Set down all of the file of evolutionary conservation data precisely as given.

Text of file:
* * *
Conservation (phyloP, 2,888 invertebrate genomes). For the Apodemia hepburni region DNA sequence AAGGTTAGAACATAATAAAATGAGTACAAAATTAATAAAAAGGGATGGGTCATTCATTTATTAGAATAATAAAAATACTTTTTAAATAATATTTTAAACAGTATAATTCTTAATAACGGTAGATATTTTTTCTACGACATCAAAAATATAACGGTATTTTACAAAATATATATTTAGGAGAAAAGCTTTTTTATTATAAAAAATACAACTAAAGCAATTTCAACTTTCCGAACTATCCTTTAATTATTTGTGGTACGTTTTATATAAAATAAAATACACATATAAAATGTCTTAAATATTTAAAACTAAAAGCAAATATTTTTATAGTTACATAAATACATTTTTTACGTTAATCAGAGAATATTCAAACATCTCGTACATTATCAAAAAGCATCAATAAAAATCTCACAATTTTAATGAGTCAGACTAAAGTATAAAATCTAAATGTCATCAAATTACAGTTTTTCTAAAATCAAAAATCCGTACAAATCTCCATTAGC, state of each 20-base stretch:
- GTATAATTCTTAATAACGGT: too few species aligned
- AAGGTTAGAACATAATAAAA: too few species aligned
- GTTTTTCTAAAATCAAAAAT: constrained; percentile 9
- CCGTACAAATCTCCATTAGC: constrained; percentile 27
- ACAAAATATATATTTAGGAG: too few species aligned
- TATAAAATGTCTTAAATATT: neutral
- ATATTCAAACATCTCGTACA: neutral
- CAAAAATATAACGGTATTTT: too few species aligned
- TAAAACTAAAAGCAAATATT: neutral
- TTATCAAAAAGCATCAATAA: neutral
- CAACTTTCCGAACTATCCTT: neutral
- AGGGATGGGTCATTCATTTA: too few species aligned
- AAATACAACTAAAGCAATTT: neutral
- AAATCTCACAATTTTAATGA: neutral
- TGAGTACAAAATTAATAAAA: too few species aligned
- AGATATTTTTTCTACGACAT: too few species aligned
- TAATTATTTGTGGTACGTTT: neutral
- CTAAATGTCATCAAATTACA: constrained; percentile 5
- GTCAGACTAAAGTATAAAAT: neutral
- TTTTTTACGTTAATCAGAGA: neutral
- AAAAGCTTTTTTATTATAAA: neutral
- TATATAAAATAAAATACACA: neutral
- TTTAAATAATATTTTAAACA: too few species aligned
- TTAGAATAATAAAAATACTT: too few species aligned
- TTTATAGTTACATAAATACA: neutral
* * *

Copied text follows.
Conservation (phyloP, 2,888 invertebrate genomes). For the Apodemia hepburni region DNA sequence AAGGTTAGAACATAATAAAATGAGTACAAAATTAATAAAAAGGGATGGGTCATTCATTTATTAGAATAATAAAAATACTTTTTAAATAATATTTTAAACAGTATAATTCTTAATAACGGTAGATATTTTTTCTACGACATCAAAAATATAACGGTATTTTACAAAATATATATTTAGGAGAAAAGCTTTTTTATTATAAAAAATACAACTAAAGCAATTTCAACTTTCCGAACTATCCTTTAATTATTTGTGGTACGTTTTATATAAAATAAAATACACATATAAAATGTCTTAAATATTTAAAACTAAAAGCAAATATTTTTATAGTTACATAAATACATTTTTTACGTTAATCAGAGAATATTCAAACATCTCGTACATTATCAAAAAGCATCAATAAAAATCTCACAATTTTAATGAGTCAGACTAAAGTATAAAATCTAAATGTCATCAAATTACAGTTTTTCTAAAATCAAAAATCCGTACAAATCTCCATTAGC, state of each 20-base stretch:
- GTATAATTCTTAATAACGGT: too few species aligned
- AAGGTTAGAACATAATAAAA: too few species aligned
- GTTTTTCTAAAATCAAAAAT: constrained; percentile 9
- CCGTACAAATCTCCATTAGC: constrained; percentile 27
- ACAAAATATATATTTAGGAG: too few species aligned
- TATAAAATGTCTTAAATATT: neutral
- ATATTCAAACATCTCGTACA: neutral
- CAAAAATATAACGGTATTTT: too few species aligned
- TAAAACTAAAAGCAAATATT: neutral
- TTATCAAAAAGCATCAATAA: neutral
- CAACTTTCCGAACTATCCTT: neutral
- AGGGATGGGTCATTCATTTA: too few species aligned
- AAATACAACTAAAGCAATTT: neutral
- AAATCTCACAATTTTAATGA: neutral
- TGAGTACAAAATTAATAAAA: too few species aligned
- AGATATTTTTTCTACGACAT: too few species aligned
- TAATTATTTGTGGTACGTTT: neutral
- CTAAATGTCATCAAATTACA: constrained; percentile 5
- GTCAGACTAAAGTATAAAAT: neutral
- TTTTTTACGTTAATCAGAGA: neutral
- AAAAGCTTTTTTATTATAAA: neutral
- TATATAAAATAAAATACACA: neutral
- TTTAAATAATATTTTAAACA: too few species aligned
- TTAGAATAATAAAAATACTT: too few species aligned
- TTTATAGTTACATAAATACA: neutral